Let Him Die

September 20, 2011

Everyone saw the Wolf Blitzer "let him die" exchange, right? I'm glad we're at least talking about things like this. It was unthinkable even in the last election. So here comes the inevitable shock and repudiation from the left.

When Dr. Paul ducked, fondly recalling the good old days before Medicare and saying that we should all take responsibility for ourselves, Blitzer pressed the point.

How is this "ducking"? I suppose some people can't even comprehend that this could be the actual answer.

"But, Congressman, are you saying the society should just let him die?" At that point, the rabble erupted in cheers and whoops of "Yeah!"

I don't know if two or three guys is a rabble, but I'll concede the point. What I wonder is why the reactions of the crowd are used to criticize Dr. Paul? He answered "no". Why isn't that mentioned anywhere in the article?

The GOP contenders relentlessly attack "Obamacare" as "socialized medicine." But they won't speak up for either of the other two choices available to them: the arguably more socialized system we have hitherto lived with or the Blitzer option of letting the uninsured die in the streets.

The false dichotomy that won't die: Either the government does X, or no one will do X.

No one will make TV shows any more if PBS shuts down, right? Come on.

Of course television won't go away without PBS. And you know what people like even more than TV? Staying alive. The idea that no one will keep themselves and their loved ones alive voluntarily is retarded.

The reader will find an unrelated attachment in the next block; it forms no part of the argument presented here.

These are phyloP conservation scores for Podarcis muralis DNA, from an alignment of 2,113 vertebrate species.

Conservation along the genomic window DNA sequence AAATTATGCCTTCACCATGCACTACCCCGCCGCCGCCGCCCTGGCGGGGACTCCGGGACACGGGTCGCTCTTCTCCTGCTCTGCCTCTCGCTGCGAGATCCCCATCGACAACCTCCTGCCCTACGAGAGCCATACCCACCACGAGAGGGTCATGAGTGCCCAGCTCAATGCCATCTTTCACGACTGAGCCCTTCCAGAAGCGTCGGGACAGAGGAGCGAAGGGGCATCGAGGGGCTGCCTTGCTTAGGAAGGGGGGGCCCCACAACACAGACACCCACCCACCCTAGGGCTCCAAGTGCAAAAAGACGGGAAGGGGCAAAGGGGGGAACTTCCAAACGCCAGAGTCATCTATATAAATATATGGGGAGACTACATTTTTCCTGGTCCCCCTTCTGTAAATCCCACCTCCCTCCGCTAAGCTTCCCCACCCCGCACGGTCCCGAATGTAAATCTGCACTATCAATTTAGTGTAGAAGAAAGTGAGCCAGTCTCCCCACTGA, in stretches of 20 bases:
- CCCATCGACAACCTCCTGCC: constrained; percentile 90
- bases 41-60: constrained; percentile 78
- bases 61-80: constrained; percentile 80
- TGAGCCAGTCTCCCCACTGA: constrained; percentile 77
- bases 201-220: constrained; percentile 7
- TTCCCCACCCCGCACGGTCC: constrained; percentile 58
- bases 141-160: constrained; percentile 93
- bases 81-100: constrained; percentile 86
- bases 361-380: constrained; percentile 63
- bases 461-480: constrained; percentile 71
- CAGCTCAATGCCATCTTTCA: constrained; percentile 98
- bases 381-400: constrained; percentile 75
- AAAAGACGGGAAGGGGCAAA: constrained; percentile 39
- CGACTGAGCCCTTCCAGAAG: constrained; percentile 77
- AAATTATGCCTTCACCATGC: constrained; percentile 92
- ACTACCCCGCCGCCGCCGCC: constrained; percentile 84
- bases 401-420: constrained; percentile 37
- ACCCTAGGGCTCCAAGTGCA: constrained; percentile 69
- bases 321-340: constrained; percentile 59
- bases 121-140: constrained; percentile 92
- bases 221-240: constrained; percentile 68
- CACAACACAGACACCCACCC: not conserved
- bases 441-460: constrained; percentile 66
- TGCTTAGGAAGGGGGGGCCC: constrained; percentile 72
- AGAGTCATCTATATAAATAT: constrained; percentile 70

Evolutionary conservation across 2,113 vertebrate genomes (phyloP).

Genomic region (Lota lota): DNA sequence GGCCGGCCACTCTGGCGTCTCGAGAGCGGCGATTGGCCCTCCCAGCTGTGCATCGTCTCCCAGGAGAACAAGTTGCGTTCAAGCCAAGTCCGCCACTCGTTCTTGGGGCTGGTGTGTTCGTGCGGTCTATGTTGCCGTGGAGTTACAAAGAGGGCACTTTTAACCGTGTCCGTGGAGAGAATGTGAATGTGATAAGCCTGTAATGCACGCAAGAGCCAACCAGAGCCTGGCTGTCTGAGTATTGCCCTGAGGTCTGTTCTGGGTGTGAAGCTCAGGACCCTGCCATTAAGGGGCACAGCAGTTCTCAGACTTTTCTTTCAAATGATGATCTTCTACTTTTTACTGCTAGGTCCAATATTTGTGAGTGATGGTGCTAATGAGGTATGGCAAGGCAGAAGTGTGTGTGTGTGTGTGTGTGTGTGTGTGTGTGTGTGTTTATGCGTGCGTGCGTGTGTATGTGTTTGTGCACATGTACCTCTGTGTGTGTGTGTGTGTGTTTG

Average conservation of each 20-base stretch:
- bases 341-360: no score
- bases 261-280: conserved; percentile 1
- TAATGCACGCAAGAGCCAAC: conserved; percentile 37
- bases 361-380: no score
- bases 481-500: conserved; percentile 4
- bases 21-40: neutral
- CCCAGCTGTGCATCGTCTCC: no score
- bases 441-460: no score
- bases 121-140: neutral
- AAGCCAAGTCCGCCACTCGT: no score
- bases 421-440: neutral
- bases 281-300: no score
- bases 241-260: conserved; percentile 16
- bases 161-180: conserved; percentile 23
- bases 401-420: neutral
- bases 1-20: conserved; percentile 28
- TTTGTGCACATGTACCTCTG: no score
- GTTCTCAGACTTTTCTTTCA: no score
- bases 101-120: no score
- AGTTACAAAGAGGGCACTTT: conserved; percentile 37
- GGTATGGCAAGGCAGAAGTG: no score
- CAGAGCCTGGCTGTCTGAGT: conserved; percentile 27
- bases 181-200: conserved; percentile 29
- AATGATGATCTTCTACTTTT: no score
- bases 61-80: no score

In this universe, our hypothetical young man receives at least emergency care because hospitals are required to treat the urgently ill without regard for their ability to pay, thanks to a bill signed by Ronald Reagan in 1986. But the costs of his treatment are not absorbed by the hospitals. They are passed on to consumers, employers, and the government in the form of higher insurance premiums. One 2009 study estimated the cost absorbed by those who are insured for those who aren't at $1,100 per family. This is one of the ways in which the pre-Obama health care system is socialized — indirectly, inefficiently, and unfairly.

Are there types of socialism that aren't indirect, inefficient and unfair? Oh, but your plan will be different because you have good intentions! Sure. No one had good intentions in 1986 when they passed this bill. They were assholes.

The third option is that of the Tampa Tea Party mob: Let the young man go to the devil. You can sugar-coat this, as Ron Paul tried to, by suggesting that private charity will step in to help. But we no longer have an extensive system of charity hospitals.

So, what? We never will? We never even can? Of course we can. This observation seems irrelevant.

Anyway, here's how I would have answered Wolf's follow-up question:

No. Of course society shouldn't let him die. But I suspect you're conflating society with the government. The government isn't society, and it isn't master over society.

With that in mind, allow me to elaborate. Society shouldn't let him die, but it may let him die. That is one of its legitimate choices. So in that scenario, should the government let him die? There is no "should" or "should not" in this context, as the government may not do anything either way. In a sense, the government must let him die. To be more accurate, the government must let society do what it will, which hopefully leads to a long happy life for this guy. If it drops the ball, he might very well die. This is unfortunate, but the alternative is an upside-down world where the government tells society what to do.

Misfortune, even when it's as serious as terminal illness, is not a crime. Telling other people what to do, even when you mean well, absolutely is.

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